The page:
“To worry yourself to death with resentment would be a foolish, senseless thing to do.” – Job 5:2 (GNT)
During his sophomore year of college Kevin Benton was one of only two African-American students living on the floor of his dorm. Several white students would routinely harass and insult him, both publicly and privately.
This was Kevin’s first encounter with racism. He had trouble sleeping and eventually became so ill that he had to be admitted to the hospital for hyperthrophic cardiomyopathy, the thickening of the heart muscles. This is the leading cause of death of people under 30.
One day a janitor walked by and prayed for Kevin aloud. After the janitor’s prayer Kevin realized that the condition of his physical heart was directly connected to the condition of his spiritual heart. In order for him to get better he needed to forgive the students who hurt him.
Three days after letting go of his resentment Kevin walked out of the hospital. “If I hadn’t forgiven them, I’d be dead,” says Benton.
Resentment is like drinking poison and waiting for the other person to die. (Click to Tweet)
Each one of us has been hurt by someone in our lives. It could be the boss who fired us, the spouse who cheated on us, the parent who mistreated us, or the friend who betrayed us.
In Matthew 18:21-35 Jesus tells the Parable of The Unforgiving Debtor. In this parable Jesus gives us four steps that will help us forgive others and let go of resentment. Here they are:
1. Realize that forgiveness is a process.
“Then Peter came to him and asked, ‘Lord, how often should I forgive someone who sins against me? Seven times?’ ‘No, not seven times,’ Jesus replied, ‘but seventy times seven!'” – Matthew 18:21-22 (NLT)
Forgiveness is not a one-time event. Often times in life we will need to forgive the same people for the same things over and over again.
This doesn’t mean we should keep trusting them. If someone repeatedly breaks your trust, your possessions, or your heart it would be unwise to continue to have a relationship with them or put your trust in them.
God doesn’t want you to trust in someone who isn’t trustworthy. The Bible says in Proverbs 18:24a, “One who has unreliable friends soon comes to ruin.”
Forgive the people who hurt you, but don’t allow them to keep hurting you. (Click to Tweet)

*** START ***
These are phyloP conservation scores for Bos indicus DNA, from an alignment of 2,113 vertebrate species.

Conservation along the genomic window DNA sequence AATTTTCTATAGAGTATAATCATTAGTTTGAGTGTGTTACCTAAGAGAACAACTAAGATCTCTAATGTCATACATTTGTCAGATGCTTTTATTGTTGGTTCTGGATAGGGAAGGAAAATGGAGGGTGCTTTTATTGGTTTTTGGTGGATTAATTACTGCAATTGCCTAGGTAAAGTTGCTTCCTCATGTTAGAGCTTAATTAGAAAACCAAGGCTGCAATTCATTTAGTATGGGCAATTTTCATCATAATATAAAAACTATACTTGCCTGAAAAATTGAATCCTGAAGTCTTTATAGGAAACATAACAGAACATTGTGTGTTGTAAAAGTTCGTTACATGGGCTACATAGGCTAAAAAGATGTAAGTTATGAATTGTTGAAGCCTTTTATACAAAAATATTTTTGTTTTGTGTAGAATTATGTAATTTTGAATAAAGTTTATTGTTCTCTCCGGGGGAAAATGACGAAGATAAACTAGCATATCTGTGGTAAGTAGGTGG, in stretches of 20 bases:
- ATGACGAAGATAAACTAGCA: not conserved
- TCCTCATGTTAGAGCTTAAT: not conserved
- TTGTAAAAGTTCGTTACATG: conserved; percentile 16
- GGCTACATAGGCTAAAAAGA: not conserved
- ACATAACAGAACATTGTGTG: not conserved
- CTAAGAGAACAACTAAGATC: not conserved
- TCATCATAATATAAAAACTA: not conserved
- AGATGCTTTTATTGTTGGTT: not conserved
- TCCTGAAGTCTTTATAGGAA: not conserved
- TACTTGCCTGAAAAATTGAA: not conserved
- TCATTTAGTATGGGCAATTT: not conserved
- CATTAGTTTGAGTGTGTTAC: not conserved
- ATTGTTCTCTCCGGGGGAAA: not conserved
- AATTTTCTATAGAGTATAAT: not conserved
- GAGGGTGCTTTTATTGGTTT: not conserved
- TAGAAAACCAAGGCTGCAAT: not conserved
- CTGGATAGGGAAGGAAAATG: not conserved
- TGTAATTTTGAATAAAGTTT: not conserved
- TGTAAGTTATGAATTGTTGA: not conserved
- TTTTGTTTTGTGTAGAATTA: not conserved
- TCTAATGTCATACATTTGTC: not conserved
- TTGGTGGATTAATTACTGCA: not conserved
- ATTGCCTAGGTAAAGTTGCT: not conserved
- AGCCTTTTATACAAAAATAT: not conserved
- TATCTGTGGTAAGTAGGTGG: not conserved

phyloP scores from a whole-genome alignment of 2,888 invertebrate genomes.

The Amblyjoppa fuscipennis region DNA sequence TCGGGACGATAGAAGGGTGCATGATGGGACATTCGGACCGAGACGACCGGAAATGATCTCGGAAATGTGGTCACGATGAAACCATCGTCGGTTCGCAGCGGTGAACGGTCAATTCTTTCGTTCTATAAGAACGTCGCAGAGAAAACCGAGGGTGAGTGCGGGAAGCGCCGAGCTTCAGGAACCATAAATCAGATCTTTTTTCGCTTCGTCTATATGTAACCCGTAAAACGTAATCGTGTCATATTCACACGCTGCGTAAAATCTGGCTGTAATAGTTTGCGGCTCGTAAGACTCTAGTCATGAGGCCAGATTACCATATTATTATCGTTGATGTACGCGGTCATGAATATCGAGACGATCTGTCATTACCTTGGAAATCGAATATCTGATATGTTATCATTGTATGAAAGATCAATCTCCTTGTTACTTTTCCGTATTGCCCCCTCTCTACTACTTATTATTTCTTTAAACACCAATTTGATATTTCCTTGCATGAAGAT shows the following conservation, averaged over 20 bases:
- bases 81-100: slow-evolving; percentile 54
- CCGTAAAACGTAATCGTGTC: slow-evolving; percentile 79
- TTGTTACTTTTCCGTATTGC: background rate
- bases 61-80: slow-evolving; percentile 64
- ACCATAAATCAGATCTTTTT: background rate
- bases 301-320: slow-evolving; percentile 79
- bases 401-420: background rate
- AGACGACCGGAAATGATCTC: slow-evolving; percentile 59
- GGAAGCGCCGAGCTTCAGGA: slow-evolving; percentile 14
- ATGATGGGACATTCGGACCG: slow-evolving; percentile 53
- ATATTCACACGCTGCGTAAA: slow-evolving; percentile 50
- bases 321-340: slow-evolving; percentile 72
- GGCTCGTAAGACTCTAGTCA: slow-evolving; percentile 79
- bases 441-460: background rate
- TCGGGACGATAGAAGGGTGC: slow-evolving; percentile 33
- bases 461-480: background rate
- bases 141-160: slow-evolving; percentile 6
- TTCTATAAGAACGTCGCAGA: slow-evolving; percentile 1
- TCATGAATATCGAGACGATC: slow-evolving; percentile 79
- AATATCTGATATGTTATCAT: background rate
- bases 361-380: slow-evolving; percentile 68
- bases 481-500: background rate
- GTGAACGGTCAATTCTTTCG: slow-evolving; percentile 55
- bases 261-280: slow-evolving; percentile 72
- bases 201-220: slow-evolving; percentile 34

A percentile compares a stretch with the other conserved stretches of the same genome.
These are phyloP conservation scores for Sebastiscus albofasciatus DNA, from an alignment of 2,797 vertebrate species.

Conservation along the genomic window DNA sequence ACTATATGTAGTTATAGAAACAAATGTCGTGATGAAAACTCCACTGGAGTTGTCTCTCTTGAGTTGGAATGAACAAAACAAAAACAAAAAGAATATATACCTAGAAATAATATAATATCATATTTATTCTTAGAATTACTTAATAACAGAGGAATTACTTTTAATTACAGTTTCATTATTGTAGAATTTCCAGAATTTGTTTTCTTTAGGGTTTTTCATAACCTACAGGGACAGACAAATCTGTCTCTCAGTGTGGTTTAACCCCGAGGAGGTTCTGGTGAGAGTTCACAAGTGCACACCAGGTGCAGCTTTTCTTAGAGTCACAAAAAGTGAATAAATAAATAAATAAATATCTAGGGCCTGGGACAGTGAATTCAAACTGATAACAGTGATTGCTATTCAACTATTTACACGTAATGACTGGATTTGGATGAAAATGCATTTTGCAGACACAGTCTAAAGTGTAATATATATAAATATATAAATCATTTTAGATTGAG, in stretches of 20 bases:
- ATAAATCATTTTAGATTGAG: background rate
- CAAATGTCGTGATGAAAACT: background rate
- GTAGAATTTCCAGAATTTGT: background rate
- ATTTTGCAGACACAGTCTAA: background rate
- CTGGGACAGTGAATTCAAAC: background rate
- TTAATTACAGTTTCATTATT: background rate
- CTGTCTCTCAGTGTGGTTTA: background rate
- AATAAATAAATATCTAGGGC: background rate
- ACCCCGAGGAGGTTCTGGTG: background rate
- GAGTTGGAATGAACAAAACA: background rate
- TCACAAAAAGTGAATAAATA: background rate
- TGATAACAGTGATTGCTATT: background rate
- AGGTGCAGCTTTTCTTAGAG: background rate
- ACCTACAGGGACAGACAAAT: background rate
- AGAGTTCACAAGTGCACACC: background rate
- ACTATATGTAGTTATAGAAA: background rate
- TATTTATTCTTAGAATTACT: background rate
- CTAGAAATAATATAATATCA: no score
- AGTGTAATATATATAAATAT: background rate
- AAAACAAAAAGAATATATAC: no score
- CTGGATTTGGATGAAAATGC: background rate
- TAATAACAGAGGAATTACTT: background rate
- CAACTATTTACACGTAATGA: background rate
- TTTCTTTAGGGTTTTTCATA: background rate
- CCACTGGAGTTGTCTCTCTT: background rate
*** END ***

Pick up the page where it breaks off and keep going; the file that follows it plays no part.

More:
2. Relinquish your right to get even.
“But the man fell down before his master and begged him, ‘Please, be patient with me, and I will pay it all.’ Then his master was filled with pity for him, and he released him and forgave his debt.” – Matthew 18:26-27 (NLT)
Forgiving someone who hurt you doesn’t mean you condone what they did to you. Forgiveness is saying they no longer owe you.
The king in the parable didn’t say that it was OK that the debtor didn’t have the money he owed him. He acknowledged that what the debtor did was wrong, but released him from the debt.
Stormie Omartian, author of The Power of a Praying Wife, says, “Forgiveness doesn’t make the other person right; it makes you free.”
Forgiveness is more about freeing yourself than it is letting the one who hurt you off the hook. (Click to Tweet)
3. Reflect on how much God has forgiven you.
“Then the king called in the man he had forgiven and said, ‘You evil servant! I forgave you that tremendous debt because you pleaded with me. Shouldn’t you have mercy on your fellow servant, just as I had mercy on you?’ “ – Matthew 18:32-33 (NLT)
It’s easy for us to read this and think, “How could someone be so blind and unforgiving?” But the truth is we do this all the time. We make the same mistakes over and over again and expect God to forgive us. But when other people do the same thing to us we typically don’t extend them the same grace that God extends to us.
CS Lewis once said, “Everyone says forgiveness is a lovely idea until they have something to forgive.” We love to be forgiven, but we have a hard time being forgiving.
Andy Stanley says, “In the shadow of my hurt, forgiveness feel like a decision to reward my enemy. But in the shadow of the cross, forgiveness is merely a gift from one undeserving soul to another.”
It’s easier to forgive others when we remember how much God has forgiven us. (Click to Tweet)
4. Remember that God will forgive you the way you forgive others.
“Then the angry king sent the man to prison to be tortured until he had paid his entire debt. ‘That’s what my heavenly Father will do to you if you refuse to forgive your brothers and sisters from your heart.’ ” – Matthew 18:34-35 (NLT)
Are you forgiving others the way you want God to forgive you? Because, according to these verses, that’s exactly what He’s going to do.
If you’re struggling to forgive someone, pray this prayer: “God, I’ve held onto this hurt long enough. Please give me the strength to overcome this and forgive______________. God please change their heart. Like me, __________________ is a sinner who needs your grace. Help them to know Jesus personally. In Jesus’ Name, Amen.”
Question: Who do you need to forgive in your life right now? You can leave a comment by clicking here.
One thought on “4 Steps to Letting Go of Resentment”
Great reminder on forgiveness!